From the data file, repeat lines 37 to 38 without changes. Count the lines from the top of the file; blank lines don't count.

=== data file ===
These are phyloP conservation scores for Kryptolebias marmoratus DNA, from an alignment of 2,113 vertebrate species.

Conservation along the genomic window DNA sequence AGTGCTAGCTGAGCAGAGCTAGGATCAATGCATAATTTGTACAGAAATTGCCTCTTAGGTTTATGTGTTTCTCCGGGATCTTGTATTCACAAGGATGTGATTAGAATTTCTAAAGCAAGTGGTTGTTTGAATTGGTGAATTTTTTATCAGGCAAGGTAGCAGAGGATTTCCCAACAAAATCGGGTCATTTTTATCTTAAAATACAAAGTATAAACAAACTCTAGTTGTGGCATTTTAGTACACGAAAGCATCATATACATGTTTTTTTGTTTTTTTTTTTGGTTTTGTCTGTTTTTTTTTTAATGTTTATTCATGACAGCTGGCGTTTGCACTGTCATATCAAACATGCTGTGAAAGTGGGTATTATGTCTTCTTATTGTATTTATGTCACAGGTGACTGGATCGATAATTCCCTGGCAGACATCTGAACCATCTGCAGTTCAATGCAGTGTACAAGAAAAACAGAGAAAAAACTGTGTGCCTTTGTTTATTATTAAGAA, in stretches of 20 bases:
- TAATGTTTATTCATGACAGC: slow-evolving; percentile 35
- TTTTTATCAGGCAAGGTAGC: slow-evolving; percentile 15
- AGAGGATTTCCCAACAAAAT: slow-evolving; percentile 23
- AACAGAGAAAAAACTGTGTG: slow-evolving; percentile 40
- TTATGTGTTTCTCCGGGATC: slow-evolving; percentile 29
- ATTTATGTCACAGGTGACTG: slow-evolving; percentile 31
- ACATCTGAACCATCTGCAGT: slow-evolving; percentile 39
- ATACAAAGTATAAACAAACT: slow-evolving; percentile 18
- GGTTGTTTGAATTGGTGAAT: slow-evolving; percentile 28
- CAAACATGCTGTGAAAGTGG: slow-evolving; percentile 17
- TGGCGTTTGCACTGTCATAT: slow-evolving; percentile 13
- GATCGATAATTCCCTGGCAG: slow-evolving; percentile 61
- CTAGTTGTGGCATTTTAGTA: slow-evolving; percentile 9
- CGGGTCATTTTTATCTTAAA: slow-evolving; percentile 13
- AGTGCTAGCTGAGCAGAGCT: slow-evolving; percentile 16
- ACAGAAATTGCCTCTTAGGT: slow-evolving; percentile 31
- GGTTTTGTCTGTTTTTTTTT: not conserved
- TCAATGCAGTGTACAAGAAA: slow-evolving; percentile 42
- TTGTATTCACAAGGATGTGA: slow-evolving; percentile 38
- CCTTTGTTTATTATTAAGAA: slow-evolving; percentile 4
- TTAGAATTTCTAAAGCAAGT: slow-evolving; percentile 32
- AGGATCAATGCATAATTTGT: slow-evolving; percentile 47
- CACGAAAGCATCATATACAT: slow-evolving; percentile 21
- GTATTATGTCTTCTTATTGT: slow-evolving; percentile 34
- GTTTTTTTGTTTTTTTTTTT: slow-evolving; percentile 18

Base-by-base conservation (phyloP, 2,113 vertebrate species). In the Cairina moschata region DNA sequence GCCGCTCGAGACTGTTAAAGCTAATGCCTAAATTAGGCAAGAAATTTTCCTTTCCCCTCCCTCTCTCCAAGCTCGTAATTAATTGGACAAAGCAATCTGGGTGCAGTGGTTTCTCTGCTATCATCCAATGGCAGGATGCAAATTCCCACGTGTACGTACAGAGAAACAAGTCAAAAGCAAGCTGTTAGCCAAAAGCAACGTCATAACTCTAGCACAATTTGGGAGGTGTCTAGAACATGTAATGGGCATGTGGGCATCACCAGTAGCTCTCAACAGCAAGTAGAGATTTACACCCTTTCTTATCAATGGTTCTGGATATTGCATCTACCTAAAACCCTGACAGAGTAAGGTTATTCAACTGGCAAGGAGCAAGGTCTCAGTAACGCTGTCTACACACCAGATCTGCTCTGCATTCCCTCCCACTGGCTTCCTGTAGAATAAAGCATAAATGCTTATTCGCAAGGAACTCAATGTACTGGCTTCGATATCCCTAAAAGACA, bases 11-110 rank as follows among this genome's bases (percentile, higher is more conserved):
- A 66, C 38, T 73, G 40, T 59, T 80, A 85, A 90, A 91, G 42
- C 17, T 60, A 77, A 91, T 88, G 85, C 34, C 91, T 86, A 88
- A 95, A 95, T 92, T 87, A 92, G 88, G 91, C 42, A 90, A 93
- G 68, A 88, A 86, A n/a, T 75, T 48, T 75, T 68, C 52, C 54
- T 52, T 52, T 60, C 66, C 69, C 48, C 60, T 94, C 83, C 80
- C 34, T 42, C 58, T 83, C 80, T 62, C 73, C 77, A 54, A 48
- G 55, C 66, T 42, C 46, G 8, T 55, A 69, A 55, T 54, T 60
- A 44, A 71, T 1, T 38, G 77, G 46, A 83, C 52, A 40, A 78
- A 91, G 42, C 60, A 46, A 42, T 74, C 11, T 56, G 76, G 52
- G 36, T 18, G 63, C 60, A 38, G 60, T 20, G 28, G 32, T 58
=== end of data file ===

- A 91, G 42, C 60, A 46, A 42, T 74, C 11, T 56, G 76, G 52
- G 36, T 18, G 63, C 60, A 38, G 60, T 20, G 28, G 32, T 58